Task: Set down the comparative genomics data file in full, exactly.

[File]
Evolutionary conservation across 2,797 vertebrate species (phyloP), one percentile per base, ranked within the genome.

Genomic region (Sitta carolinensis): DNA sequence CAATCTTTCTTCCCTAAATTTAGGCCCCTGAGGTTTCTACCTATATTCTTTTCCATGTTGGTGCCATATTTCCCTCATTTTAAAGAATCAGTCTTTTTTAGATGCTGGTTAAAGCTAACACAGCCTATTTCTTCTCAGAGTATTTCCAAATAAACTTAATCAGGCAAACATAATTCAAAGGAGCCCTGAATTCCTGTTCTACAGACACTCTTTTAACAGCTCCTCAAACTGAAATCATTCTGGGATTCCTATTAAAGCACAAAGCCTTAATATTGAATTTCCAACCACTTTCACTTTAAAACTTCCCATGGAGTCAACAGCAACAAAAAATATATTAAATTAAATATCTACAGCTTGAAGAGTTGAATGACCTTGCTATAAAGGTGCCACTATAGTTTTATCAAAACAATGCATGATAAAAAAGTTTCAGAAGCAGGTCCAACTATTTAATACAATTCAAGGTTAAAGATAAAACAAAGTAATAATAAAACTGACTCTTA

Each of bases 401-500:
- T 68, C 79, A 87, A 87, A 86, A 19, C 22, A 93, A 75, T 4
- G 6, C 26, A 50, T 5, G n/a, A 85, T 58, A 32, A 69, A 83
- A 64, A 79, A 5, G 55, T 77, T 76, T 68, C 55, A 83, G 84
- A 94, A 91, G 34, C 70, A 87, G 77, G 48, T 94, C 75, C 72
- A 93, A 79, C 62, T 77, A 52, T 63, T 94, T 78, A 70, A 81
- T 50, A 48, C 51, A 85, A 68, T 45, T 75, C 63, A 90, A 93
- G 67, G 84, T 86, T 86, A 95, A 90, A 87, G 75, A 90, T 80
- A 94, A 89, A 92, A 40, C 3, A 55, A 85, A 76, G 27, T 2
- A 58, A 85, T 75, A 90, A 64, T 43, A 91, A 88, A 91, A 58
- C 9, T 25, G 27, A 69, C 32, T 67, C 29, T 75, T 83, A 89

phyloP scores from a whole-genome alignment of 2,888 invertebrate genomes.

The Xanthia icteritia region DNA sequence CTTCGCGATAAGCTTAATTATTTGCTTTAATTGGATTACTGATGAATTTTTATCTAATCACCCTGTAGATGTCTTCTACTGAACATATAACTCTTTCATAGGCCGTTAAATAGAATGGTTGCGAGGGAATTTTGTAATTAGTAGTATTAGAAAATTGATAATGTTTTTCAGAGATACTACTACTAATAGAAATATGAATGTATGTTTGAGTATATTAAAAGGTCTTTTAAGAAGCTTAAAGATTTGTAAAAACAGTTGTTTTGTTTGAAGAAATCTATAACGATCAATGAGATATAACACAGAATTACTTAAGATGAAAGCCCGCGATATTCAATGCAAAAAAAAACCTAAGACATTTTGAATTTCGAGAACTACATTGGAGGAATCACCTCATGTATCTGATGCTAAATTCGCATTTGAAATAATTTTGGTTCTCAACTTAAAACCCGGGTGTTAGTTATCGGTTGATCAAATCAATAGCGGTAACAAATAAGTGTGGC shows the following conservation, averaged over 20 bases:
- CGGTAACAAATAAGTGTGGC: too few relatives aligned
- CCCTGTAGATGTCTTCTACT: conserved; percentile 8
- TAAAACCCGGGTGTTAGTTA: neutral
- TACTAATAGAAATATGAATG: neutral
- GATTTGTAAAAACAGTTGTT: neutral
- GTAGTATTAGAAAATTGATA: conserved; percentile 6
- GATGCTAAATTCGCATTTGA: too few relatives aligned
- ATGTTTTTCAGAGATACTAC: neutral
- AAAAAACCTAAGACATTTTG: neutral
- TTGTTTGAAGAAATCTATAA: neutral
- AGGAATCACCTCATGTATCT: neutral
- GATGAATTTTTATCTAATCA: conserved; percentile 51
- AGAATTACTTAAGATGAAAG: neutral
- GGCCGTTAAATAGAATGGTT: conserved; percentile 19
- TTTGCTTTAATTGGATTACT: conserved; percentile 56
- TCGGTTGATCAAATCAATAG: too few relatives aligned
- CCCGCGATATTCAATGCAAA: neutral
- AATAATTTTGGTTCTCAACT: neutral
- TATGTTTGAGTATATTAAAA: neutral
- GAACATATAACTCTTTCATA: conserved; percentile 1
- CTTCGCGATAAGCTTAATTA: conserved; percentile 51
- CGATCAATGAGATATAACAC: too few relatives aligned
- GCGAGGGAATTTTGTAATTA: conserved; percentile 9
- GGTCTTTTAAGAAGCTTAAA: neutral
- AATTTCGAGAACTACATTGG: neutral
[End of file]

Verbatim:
Evolutionary conservation across 2,797 vertebrate species (phyloP), one percentile per base, ranked within the genome.

Genomic region (Sitta carolinensis): DNA sequence CAATCTTTCTTCCCTAAATTTAGGCCCCTGAGGTTTCTACCTATATTCTTTTCCATGTTGGTGCCATATTTCCCTCATTTTAAAGAATCAGTCTTTTTTAGATGCTGGTTAAAGCTAACACAGCCTATTTCTTCTCAGAGTATTTCCAAATAAACTTAATCAGGCAAACATAATTCAAAGGAGCCCTGAATTCCTGTTCTACAGACACTCTTTTAACAGCTCCTCAAACTGAAATCATTCTGGGATTCCTATTAAAGCACAAAGCCTTAATATTGAATTTCCAACCACTTTCACTTTAAAACTTCCCATGGAGTCAACAGCAACAAAAAATATATTAAATTAAATATCTACAGCTTGAAGAGTTGAATGACCTTGCTATAAAGGTGCCACTATAGTTTTATCAAAACAATGCATGATAAAAAAGTTTCAGAAGCAGGTCCAACTATTTAATACAATTCAAGGTTAAAGATAAAACAAAGTAATAATAAAACTGACTCTTA

Each of bases 401-500:
- T 68, C 79, A 87, A 87, A 86, A 19, C 22, A 93, A 75, T 4
- G 6, C 26, A 50, T 5, G n/a, A 85, T 58, A 32, A 69, A 83
- A 64, A 79, A 5, G 55, T 77, T 76, T 68, C 55, A 83, G 84
- A 94, A 91, G 34, C 70, A 87, G 77, G 48, T 94, C 75, C 72
- A 93, A 79, C 62, T 77, A 52, T 63, T 94, T 78, A 70, A 81
- T 50, A 48, C 51, A 85, A 68, T 45, T 75, C 63, A 90, A 93
- G 67, G 84, T 86, T 86, A 95, A 90, A 87, G 75, A 90, T 80
- A 94, A 89, A 92, A 40, C 3, A 55, A 85, A 76, G 27, T 2
- A 58, A 85, T 75, A 90, A 64, T 43, A 91, A 88, A 91, A 58
- C 9, T 25, G 27, A 69, C 32, T 67, C 29, T 75, T 83, A 89

phyloP scores from a whole-genome alignment of 2,888 invertebrate genomes.

The Xanthia icteritia region DNA sequence CTTCGCGATAAGCTTAATTATTTGCTTTAATTGGATTACTGATGAATTTTTATCTAATCACCCTGTAGATGTCTTCTACTGAACATATAACTCTTTCATAGGCCGTTAAATAGAATGGTTGCGAGGGAATTTTGTAATTAGTAGTATTAGAAAATTGATAATGTTTTTCAGAGATACTACTACTAATAGAAATATGAATGTATGTTTGAGTATATTAAAAGGTCTTTTAAGAAGCTTAAAGATTTGTAAAAACAGTTGTTTTGTTTGAAGAAATCTATAACGATCAATGAGATATAACACAGAATTACTTAAGATGAAAGCCCGCGATATTCAATGCAAAAAAAAACCTAAGACATTTTGAATTTCGAGAACTACATTGGAGGAATCACCTCATGTATCTGATGCTAAATTCGCATTTGAAATAATTTTGGTTCTCAACTTAAAACCCGGGTGTTAGTTATCGGTTGATCAAATCAATAGCGGTAACAAATAAGTGTGGC shows the following conservation, averaged over 20 bases:
- CGGTAACAAATAAGTGTGGC: too few relatives aligned
- CCCTGTAGATGTCTTCTACT: conserved; percentile 8
- TAAAACCCGGGTGTTAGTTA: neutral
- TACTAATAGAAATATGAATG: neutral
- GATTTGTAAAAACAGTTGTT: neutral
- GTAGTATTAGAAAATTGATA: conserved; percentile 6
- GATGCTAAATTCGCATTTGA: too few relatives aligned
- ATGTTTTTCAGAGATACTAC: neutral
- AAAAAACCTAAGACATTTTG: neutral
- TTGTTTGAAGAAATCTATAA: neutral
- AGGAATCACCTCATGTATCT: neutral
- GATGAATTTTTATCTAATCA: conserved; percentile 51
- AGAATTACTTAAGATGAAAG: neutral
- GGCCGTTAAATAGAATGGTT: conserved; percentile 19
- TTTGCTTTAATTGGATTACT: conserved; percentile 56
- TCGGTTGATCAAATCAATAG: too few relatives aligned
- CCCGCGATATTCAATGCAAA: neutral
- AATAATTTTGGTTCTCAACT: neutral
- TATGTTTGAGTATATTAAAA: neutral
- GAACATATAACTCTTTCATA: conserved; percentile 1
- CTTCGCGATAAGCTTAATTA: conserved; percentile 51
- CGATCAATGAGATATAACAC: too few relatives aligned
- GCGAGGGAATTTTGTAATTA: conserved; percentile 9
- GGTCTTTTAAGAAGCTTAAA: neutral
- AATTTCGAGAACTACATTGG: neutral